In the wake of Ukraine’s surprise counter-offensive that reclaimed vast swathes of the country’s northeast from Russian forces, teams of local technicians and engineers have quietly arrived. Wearing bulletproof vests and helmets amid the ongoing shelling, often escorted by Ukrainian troops to avoid land mines, these workers barely wait to see the last of the retreating Russian soldiers before getting to work on repairing the damaged base stations and fiber-optic cables that have left hundreds of towns and villages cut off from news of their families and the outside world.
These dogged efforts to restore Internet and mobile connection underscore the urgency with which Ukrainian officials view the communications blackout in previously occupied areas. “The first thing that the Russians do when they occupy these territories is cut off the networks,” Stas Prybytko, the head of mobile broadband development in Ukraine’s Ministry of Digital Transformation, tells TIME. “Then the people living there don’t know what’s happening in Ukraine, they can’t call family to describe the situation, they don’t know whether their relatives are alive or not.”
The battle for control over Ukraine’s Internet shows how both sides view online access as a critical weapon in a 21st century war. The steady stream of videos and photos from Ukraine have been a critical component of the war effort, giving the world a front-row seat to the invasion. Russia’s moves to cut off access to Internet and mobile networks left Ukrainians living under occupation in an information vacuum which Russia filled with its own propaganda. Throughout the fighting, much of the evidence of atrocities committed by Russian troops in occupied areas has emerged long months after the crimes were committed.
Russia’s attempts to control the flow of information have been extensive. More than 4,000 base stations belonging to Ukrainian telecommunications providers have been seized or destroyed by Russian soldiers since the beginning of the invasion, and more than 60,000 kilometers of fiber-optic lines used for Internet have been captured or damaged, according to Ukraine’s Special Communications Service. Russian forces also destroyed 18 broadcasting antennas that provided television and radio signal. In some areas of southern Ukraine, Russia appears to have rerouted Internet traffic through their own providers, exposing it to the Kremlin’s vast system of surveillance and censorship.
In the aftermath, telecommunications workers have emerged as “invisible heroes,” lauded by Ukrainian officials and social-media posts from residents showing them working in the midst of the destruction, wearing the familiar bright jackets and logos of Ukraine’s main providers. Despite ongoing outages and bombardment, most of the country has stayed online. Liberated territories have been restored at impressive speed, according to outside analysts. As of Oct. 13, Ukrainian mobile operators have rebuilt 71 of their base stations in towns and cities liberated from Russian occupation since the beginning of the counter-offensive last month, according to figures shared with TIME by Ukraine’s Digital Ministry. In total, Ukrainian telecommunications workers have restored 1,232 base stations in areas occupied by the Russians since March. Before repairs are even completed, officials have been setting up makeshift WiFi spots where locals stand in long lines to go online for 15 minutes apiece to avoid overwhelming the flimsy connection, according to photos posted on Telegram groups.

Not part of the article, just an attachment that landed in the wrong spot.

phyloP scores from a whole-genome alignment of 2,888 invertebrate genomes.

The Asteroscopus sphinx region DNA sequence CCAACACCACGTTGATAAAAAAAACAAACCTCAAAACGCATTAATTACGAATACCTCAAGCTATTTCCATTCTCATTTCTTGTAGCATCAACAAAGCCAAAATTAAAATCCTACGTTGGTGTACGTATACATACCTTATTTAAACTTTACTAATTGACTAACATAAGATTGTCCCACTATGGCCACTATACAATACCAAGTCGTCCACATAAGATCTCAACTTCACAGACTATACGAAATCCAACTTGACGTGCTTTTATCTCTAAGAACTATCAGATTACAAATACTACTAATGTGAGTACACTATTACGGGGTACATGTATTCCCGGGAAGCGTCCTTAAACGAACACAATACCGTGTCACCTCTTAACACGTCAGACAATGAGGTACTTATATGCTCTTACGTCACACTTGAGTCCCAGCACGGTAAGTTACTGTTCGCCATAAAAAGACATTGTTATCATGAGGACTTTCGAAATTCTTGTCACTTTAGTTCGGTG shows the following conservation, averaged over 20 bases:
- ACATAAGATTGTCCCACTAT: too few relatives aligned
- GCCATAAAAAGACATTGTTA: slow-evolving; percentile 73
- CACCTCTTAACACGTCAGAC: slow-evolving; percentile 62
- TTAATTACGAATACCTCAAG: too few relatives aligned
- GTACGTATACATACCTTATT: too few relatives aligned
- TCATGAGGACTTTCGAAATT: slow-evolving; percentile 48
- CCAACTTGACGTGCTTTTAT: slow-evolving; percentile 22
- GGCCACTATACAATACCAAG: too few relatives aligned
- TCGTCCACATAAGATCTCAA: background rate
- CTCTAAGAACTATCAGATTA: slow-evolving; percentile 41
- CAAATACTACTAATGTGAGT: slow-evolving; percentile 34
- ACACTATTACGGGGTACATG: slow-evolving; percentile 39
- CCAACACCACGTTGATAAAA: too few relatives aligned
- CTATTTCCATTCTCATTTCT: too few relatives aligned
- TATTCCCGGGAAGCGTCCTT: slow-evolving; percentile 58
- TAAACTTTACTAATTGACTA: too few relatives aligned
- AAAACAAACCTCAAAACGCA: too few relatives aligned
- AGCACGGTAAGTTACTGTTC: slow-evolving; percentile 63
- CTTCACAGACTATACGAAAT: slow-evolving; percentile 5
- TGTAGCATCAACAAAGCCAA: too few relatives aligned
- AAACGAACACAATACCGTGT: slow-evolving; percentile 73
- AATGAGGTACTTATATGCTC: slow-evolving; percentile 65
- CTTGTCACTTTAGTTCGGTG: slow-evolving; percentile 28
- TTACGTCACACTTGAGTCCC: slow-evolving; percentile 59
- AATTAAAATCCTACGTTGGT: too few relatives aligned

This work has often come at great risk to the lives of the technicians who work for Ukraine’s mobile and Internet providers. Earlier this month, a vehicle carrying four Ukrtelecom employees blew up after driving over a land mine in the Sumy region, injuring three people and killing the driver. In Russian airstrikes on Oct. 10, some of which targeted telecommunications buildings, four employees for Ukraine’s department overseeing digital infrastructure were killed in eastern Luhansk and Dnipro.
Ukrainian officials say the urgency of regaining control of Ukraine’s networks is clear to everyone involved in the effort. “These restorations are being made with some really heroic efforts from these guys,” says Prybytko. “It’s still very dangerous to do this work, but we can’t wait to do this, because there are a lot of citizens in liberated villages who urgently need to connect.”
After Russian troops invaded Ukraine in February, their occupation of Ukrainian towns followed a pattern. After establishing control, their first stop was often the offices of the local Internet service provider, Ukrainian officials tell TIME. There they often seized telecommunications networks at gunpoint.
To avoid handing the Russians control of local Internet and phone services, employees of these service providers sometimes destroyed equipment as soon as it became clear the area was coming under occupation. Some of these workers were imprisoned by Russian forces, including employees of Ukrtelecom, one of the country’s leading providers, according to the company.
“The Russians tried to connect their control boards and some equipment to our networks, but they were not able to reconfigure it because we completely destroyed the software,” Ukrtelecom CEO Yuriy Kurmaz said in July. “We will never collaborate.”